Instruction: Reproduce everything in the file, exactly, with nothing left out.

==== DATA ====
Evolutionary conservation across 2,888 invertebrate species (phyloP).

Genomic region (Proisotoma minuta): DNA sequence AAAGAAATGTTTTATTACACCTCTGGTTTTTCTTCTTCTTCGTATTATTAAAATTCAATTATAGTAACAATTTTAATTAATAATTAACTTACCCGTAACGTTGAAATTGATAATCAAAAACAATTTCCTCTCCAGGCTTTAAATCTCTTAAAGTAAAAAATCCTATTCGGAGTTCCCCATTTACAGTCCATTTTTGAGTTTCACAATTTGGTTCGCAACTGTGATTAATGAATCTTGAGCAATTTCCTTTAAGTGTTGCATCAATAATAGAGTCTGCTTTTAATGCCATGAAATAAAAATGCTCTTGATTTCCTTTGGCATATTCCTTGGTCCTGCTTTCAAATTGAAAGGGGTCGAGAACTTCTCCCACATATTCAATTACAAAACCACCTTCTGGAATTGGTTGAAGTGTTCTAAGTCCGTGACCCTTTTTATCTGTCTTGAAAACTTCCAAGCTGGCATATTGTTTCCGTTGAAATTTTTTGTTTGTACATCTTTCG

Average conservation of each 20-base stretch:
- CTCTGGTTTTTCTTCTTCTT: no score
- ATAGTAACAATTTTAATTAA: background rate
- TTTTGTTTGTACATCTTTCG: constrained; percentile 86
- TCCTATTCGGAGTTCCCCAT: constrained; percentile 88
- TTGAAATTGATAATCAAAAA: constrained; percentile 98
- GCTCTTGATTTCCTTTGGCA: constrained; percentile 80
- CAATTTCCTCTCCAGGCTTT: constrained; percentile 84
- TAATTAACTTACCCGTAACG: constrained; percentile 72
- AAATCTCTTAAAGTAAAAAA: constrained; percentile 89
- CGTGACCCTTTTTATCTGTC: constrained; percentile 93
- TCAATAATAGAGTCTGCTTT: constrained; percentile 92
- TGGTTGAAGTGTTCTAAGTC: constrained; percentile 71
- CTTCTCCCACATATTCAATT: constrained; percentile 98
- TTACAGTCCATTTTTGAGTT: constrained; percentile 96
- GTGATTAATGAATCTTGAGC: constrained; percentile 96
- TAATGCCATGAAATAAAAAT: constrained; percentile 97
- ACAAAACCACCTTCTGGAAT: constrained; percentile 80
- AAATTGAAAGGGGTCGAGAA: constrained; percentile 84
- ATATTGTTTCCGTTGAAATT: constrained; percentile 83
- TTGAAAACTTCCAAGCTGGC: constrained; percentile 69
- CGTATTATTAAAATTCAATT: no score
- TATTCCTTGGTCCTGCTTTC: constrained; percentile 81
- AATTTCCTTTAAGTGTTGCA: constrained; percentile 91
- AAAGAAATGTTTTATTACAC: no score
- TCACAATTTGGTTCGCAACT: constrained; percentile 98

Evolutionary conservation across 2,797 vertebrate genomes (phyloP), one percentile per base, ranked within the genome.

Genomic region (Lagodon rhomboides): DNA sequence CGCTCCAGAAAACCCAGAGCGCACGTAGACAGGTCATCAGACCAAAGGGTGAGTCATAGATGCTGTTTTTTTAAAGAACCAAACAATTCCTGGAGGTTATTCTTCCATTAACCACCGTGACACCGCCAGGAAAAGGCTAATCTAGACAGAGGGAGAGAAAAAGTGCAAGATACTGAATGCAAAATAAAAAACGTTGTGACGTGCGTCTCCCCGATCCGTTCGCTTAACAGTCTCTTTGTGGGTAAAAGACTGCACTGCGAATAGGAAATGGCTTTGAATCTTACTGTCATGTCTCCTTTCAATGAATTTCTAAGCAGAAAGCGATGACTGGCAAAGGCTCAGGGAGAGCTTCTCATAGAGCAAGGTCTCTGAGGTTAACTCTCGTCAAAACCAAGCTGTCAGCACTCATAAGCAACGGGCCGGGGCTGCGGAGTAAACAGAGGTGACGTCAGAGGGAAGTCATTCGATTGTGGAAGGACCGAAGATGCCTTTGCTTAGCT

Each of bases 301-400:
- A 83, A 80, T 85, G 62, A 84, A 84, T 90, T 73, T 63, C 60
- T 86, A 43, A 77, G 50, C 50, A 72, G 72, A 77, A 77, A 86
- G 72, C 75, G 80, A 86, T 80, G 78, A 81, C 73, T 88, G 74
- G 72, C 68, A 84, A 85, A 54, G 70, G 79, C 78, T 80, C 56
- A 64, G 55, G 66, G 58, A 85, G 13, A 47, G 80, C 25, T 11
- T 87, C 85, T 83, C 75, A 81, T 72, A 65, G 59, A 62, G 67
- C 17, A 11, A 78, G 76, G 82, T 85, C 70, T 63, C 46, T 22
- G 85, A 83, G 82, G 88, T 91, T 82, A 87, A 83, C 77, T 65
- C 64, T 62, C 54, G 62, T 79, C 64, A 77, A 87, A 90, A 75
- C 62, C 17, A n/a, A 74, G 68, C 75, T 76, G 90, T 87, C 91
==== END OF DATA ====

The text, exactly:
Evolutionary conservation across 2,888 invertebrate species (phyloP).

Genomic region (Proisotoma minuta): DNA sequence AAAGAAATGTTTTATTACACCTCTGGTTTTTCTTCTTCTTCGTATTATTAAAATTCAATTATAGTAACAATTTTAATTAATAATTAACTTACCCGTAACGTTGAAATTGATAATCAAAAACAATTTCCTCTCCAGGCTTTAAATCTCTTAAAGTAAAAAATCCTATTCGGAGTTCCCCATTTACAGTCCATTTTTGAGTTTCACAATTTGGTTCGCAACTGTGATTAATGAATCTTGAGCAATTTCCTTTAAGTGTTGCATCAATAATAGAGTCTGCTTTTAATGCCATGAAATAAAAATGCTCTTGATTTCCTTTGGCATATTCCTTGGTCCTGCTTTCAAATTGAAAGGGGTCGAGAACTTCTCCCACATATTCAATTACAAAACCACCTTCTGGAATTGGTTGAAGTGTTCTAAGTCCGTGACCCTTTTTATCTGTCTTGAAAACTTCCAAGCTGGCATATTGTTTCCGTTGAAATTTTTTGTTTGTACATCTTTCG

Average conservation of each 20-base stretch:
- CTCTGGTTTTTCTTCTTCTT: no score
- ATAGTAACAATTTTAATTAA: background rate
- TTTTGTTTGTACATCTTTCG: constrained; percentile 86
- TCCTATTCGGAGTTCCCCAT: constrained; percentile 88
- TTGAAATTGATAATCAAAAA: constrained; percentile 98
- GCTCTTGATTTCCTTTGGCA: constrained; percentile 80
- CAATTTCCTCTCCAGGCTTT: constrained; percentile 84
- TAATTAACTTACCCGTAACG: constrained; percentile 72
- AAATCTCTTAAAGTAAAAAA: constrained; percentile 89
- CGTGACCCTTTTTATCTGTC: constrained; percentile 93
- TCAATAATAGAGTCTGCTTT: constrained; percentile 92
- TGGTTGAAGTGTTCTAAGTC: constrained; percentile 71
- CTTCTCCCACATATTCAATT: constrained; percentile 98
- TTACAGTCCATTTTTGAGTT: constrained; percentile 96
- GTGATTAATGAATCTTGAGC: constrained; percentile 96
- TAATGCCATGAAATAAAAAT: constrained; percentile 97
- ACAAAACCACCTTCTGGAAT: constrained; percentile 80
- AAATTGAAAGGGGTCGAGAA: constrained; percentile 84
- ATATTGTTTCCGTTGAAATT: constrained; percentile 83
- TTGAAAACTTCCAAGCTGGC: constrained; percentile 69
- CGTATTATTAAAATTCAATT: no score
- TATTCCTTGGTCCTGCTTTC: constrained; percentile 81
- AATTTCCTTTAAGTGTTGCA: constrained; percentile 91
- AAAGAAATGTTTTATTACAC: no score
- TCACAATTTGGTTCGCAACT: constrained; percentile 98

Evolutionary conservation across 2,797 vertebrate genomes (phyloP), one percentile per base, ranked within the genome.

Genomic region (Lagodon rhomboides): DNA sequence CGCTCCAGAAAACCCAGAGCGCACGTAGACAGGTCATCAGACCAAAGGGTGAGTCATAGATGCTGTTTTTTTAAAGAACCAAACAATTCCTGGAGGTTATTCTTCCATTAACCACCGTGACACCGCCAGGAAAAGGCTAATCTAGACAGAGGGAGAGAAAAAGTGCAAGATACTGAATGCAAAATAAAAAACGTTGTGACGTGCGTCTCCCCGATCCGTTCGCTTAACAGTCTCTTTGTGGGTAAAAGACTGCACTGCGAATAGGAAATGGCTTTGAATCTTACTGTCATGTCTCCTTTCAATGAATTTCTAAGCAGAAAGCGATGACTGGCAAAGGCTCAGGGAGAGCTTCTCATAGAGCAAGGTCTCTGAGGTTAACTCTCGTCAAAACCAAGCTGTCAGCACTCATAAGCAACGGGCCGGGGCTGCGGAGTAAACAGAGGTGACGTCAGAGGGAAGTCATTCGATTGTGGAAGGACCGAAGATGCCTTTGCTTAGCT

Each of bases 301-400:
- A 83, A 80, T 85, G 62, A 84, A 84, T 90, T 73, T 63, C 60
- T 86, A 43, A 77, G 50, C 50, A 72, G 72, A 77, A 77, A 86
- G 72, C 75, G 80, A 86, T 80, G 78, A 81, C 73, T 88, G 74
- G 72, C 68, A 84, A 85, A 54, G 70, G 79, C 78, T 80, C 56
- A 64, G 55, G 66, G 58, A 85, G 13, A 47, G 80, C 25, T 11
- T 87, C 85, T 83, C 75, A 81, T 72, A 65, G 59, A 62, G 67
- C 17, A 11, A 78, G 76, G 82, T 85, C 70, T 63, C 46, T 22
- G 85, A 83, G 82, G 88, T 91, T 82, A 87, A 83, C 77, T 65
- C 64, T 62, C 54, G 62, T 79, C 64, A 77, A 87, A 90, A 75
- C 62, C 17, A n/a, A 74, G 68, C 75, T 76, G 90, T 87, C 91